Newspapers and cell phones

2019-11-03 @Blog

Two spectra of people roam about: 1) the type to summon a cellphone in sit-down company of a companion, and 2) the type to refrain and stay attune to the moment. Type 1 instinctively seeks to be distracted or entertained by any means. Type 2 enjoys the raw energy of the setting, be it a moment of continued silence and what Type 1 might consider awkwardness.

This isn’t a binary classification but weighted. A person might lean heavier towards one behavior yet make conscientious exceptions.

I have a nagging case of allergies for a strong Type 1. If I sit down for a meal with a companion who summons a phone without substantial precedent (which there usually is not), I feel a strong urge to flee. That energy one calls the ‘vibe’ bursts instantly upon the manifestation of a phone. I love solitary meals as they are, seeking no company unless it be one of genuine human interchange, with all the silences. And all the awkwardnesses.

A Type 1 friend of mine recently suggested that a cellphone replaced the newspaper. That is to say, a cellphone facilitates the sort of social distraction that a newspaper traditionally delivered.

I let the thought proliferate for a time. Ultimately, I found content in the more definitive relationship of the two: a cellphone facilitates a substantially greater means of distraction than a newspaper. It delivers the same, plus an outrageous galore of services.

When I think of a newspaper, I imagine the isolated scenery of Edward Hopper’s Nighthawks, one of my all-time favorite paintings. Now, there isn’t a newspaper to be observed in that piece. It demonstrates merely an empty nighttime street, the minimalist interior of a diner, a couple behind the bar engaged in conversation with the barista, and the back of one more solitary figure (who’s identity shall forever remain a mystery). I always imagined the solitary figure to read a folded newspaper.

It goes to say that I always considered a newspaper a solitary means of distraction, but rarely a social one. One may read the newspaper on a Central Park bench, during the commute on a San Francisco trolley, at a repose of a bohemian café at the Village, under the refuge of a 5th Avenue bar (of trembling incandescent lights and dripped with clouds of cigarette smoke), and in the frenzy of the commuter-hour stroll.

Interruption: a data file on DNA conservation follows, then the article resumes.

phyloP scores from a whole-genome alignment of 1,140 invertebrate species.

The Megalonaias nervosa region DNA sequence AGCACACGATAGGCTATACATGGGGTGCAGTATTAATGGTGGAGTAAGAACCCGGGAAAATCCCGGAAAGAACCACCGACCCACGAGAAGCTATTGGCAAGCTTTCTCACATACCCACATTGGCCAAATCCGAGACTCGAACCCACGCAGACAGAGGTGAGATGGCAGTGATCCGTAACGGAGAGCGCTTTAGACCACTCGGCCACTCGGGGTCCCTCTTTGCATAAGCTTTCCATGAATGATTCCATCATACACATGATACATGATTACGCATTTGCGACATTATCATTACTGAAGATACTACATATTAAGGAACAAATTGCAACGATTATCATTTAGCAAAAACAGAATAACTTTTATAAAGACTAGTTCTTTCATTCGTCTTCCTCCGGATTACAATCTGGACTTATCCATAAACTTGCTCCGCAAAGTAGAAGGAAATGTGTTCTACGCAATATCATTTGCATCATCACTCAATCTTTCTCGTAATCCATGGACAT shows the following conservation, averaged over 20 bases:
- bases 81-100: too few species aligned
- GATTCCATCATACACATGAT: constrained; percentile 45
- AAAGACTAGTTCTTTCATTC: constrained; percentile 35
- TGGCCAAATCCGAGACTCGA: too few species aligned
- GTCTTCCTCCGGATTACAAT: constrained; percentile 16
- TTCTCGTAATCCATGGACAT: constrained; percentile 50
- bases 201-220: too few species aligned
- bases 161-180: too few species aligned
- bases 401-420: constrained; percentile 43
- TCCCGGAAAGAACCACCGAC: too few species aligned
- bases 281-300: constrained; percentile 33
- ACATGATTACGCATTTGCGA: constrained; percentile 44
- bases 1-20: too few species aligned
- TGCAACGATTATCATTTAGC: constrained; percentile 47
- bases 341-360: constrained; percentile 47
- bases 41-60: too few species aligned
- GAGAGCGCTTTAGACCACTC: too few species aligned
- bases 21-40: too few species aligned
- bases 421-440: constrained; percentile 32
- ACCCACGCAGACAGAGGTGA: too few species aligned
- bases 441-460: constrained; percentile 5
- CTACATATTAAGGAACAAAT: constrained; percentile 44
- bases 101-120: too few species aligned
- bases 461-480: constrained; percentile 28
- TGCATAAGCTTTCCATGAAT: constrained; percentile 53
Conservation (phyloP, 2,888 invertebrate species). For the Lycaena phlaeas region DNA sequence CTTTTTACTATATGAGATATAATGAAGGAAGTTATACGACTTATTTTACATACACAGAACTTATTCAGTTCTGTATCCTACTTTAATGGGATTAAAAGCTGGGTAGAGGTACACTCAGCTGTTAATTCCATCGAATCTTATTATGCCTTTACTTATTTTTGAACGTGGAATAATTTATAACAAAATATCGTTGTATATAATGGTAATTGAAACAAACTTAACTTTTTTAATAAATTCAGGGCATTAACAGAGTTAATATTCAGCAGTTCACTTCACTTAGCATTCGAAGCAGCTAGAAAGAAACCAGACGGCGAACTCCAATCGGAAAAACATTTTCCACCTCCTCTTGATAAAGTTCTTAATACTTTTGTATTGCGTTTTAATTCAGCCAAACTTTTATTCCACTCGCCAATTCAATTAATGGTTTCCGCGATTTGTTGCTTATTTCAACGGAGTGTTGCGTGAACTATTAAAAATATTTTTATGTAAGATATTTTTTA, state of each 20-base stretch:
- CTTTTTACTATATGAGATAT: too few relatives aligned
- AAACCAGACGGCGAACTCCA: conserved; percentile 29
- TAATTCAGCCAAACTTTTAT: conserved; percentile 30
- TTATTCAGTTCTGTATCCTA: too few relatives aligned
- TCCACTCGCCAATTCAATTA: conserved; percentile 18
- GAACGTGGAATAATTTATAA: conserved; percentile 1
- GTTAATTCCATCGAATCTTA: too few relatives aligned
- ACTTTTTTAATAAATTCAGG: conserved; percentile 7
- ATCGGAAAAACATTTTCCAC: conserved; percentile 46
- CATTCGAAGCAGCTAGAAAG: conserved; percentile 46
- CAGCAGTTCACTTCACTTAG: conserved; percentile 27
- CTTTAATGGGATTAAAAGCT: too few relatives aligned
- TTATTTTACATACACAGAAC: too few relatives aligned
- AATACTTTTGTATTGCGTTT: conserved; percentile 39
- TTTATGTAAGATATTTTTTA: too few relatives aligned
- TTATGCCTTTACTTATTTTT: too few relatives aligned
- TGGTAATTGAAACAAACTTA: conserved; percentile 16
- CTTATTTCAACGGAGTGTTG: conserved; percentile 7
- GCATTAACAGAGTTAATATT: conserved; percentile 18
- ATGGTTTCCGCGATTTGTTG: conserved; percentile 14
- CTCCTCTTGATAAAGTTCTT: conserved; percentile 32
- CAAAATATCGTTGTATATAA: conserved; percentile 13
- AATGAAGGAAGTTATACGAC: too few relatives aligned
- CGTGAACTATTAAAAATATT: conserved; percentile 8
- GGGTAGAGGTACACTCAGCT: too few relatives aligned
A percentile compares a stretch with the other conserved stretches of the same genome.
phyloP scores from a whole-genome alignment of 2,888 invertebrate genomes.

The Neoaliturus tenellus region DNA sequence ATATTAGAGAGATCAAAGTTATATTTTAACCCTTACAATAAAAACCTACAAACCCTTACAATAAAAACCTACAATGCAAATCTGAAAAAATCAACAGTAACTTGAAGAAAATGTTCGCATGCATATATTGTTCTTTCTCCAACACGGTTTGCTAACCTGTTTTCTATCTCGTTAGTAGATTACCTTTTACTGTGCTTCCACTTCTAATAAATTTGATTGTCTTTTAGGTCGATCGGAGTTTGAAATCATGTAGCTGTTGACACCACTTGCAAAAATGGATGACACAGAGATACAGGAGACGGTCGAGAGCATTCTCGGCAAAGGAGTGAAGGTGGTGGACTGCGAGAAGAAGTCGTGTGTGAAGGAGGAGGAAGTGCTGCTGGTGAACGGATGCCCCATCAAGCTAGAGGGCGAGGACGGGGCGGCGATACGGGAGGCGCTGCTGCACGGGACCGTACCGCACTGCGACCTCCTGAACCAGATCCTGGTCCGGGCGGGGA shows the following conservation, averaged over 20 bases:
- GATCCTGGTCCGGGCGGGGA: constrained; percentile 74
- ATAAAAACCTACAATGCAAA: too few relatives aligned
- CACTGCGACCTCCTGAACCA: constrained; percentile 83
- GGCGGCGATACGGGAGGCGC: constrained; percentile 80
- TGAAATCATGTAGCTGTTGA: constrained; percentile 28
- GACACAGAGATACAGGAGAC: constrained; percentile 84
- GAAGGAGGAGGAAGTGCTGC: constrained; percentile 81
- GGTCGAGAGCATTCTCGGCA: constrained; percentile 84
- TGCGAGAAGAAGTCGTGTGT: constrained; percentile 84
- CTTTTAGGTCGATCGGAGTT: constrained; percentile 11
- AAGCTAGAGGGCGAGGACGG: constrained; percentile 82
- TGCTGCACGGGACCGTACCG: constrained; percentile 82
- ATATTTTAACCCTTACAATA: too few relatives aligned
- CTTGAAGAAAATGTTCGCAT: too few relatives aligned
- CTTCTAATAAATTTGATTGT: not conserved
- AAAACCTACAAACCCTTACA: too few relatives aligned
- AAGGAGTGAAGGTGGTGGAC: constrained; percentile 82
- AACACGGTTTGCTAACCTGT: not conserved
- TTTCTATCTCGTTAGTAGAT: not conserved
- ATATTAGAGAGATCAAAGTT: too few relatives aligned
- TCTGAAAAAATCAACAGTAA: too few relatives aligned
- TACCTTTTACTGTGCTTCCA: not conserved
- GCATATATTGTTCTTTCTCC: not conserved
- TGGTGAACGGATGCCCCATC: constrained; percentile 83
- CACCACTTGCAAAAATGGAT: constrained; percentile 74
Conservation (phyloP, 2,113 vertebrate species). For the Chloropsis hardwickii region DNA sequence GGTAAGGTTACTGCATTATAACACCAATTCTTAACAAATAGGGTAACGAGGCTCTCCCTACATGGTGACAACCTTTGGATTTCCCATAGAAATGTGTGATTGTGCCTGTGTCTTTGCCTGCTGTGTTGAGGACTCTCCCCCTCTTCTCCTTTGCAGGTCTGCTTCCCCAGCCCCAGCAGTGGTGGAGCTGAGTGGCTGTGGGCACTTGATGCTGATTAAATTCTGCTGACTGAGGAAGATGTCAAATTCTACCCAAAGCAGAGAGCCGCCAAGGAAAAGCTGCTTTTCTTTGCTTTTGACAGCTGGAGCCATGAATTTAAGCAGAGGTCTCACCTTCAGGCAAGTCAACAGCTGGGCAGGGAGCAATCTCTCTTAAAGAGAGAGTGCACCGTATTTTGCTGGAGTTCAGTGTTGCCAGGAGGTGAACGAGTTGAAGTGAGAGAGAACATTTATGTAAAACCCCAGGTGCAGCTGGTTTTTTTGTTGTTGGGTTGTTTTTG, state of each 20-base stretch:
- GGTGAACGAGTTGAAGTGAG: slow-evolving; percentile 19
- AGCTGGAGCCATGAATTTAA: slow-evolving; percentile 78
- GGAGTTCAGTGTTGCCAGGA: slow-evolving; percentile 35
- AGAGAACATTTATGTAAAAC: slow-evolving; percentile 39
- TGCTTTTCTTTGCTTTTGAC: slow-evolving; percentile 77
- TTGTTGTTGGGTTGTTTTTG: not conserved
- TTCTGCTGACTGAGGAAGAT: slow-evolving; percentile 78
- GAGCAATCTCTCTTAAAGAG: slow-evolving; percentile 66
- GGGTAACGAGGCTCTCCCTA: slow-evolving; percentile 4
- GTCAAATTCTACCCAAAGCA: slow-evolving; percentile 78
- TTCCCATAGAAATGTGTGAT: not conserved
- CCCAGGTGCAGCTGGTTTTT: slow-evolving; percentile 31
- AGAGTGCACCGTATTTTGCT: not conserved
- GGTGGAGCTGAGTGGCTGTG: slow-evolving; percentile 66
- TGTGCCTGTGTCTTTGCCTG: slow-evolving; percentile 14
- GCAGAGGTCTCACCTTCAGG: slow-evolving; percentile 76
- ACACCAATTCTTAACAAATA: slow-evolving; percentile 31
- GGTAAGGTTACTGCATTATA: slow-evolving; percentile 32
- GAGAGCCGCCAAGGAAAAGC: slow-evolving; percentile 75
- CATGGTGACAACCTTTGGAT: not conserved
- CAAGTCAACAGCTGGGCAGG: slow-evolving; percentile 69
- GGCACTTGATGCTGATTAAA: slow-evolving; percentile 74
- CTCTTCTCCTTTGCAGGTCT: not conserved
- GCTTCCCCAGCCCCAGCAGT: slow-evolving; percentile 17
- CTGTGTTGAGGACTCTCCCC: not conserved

One may peruse the newspaper for the cutting-edge top news, to satiate blood-thirsty sports rivalries, search the classifieds, obituaries, jobs, used car and apartment listings, conduct commerce, as well as seek financial expertise, staples of cultural assortment, romance, satirical comics, Pulitzer-prize winning book reviews, television programming, life insurance, brain development puzzles, travel expert advice, astronomical readings, language mastery, health suggestions and fine-dining recommendations.

One may also realize any of the above with any third-generation-old cracked-display mobile phone. Plus use the self-facing camera to apply makeup, watch art cinema with Italian subtitles, run a travel video blog from the Ecuadorian jungle, capture glamorous selfies from the Angkor Wat ruins, read the entire second volume of Plutarch’s Lives, and hold a video chat with your grandmother in Tbilisi.

Hold your excitement. The newspaper too bears much additional utility. It overloads as a place mat for raw fish, shelled walnuts and skewers, floor covering for bricolage, packing paper for economically-considerate gift bestowal, toilet paper for Slavic forestry, note taking parchment for on-the-go journalists, paper-folding for urban revival art projects, as well as corporal punishment apparatus, private investigation firm wall paper, a ‘whack-job’ firearm concealer, a Halloween costume, furniture stabilizer, steam-therapy inhaler, and back support for gambling setbacks.

Away with your status-defining cellphone. Let’s give the newspaper the credit it deserves. Long live analog.

Questions, comments? Connect.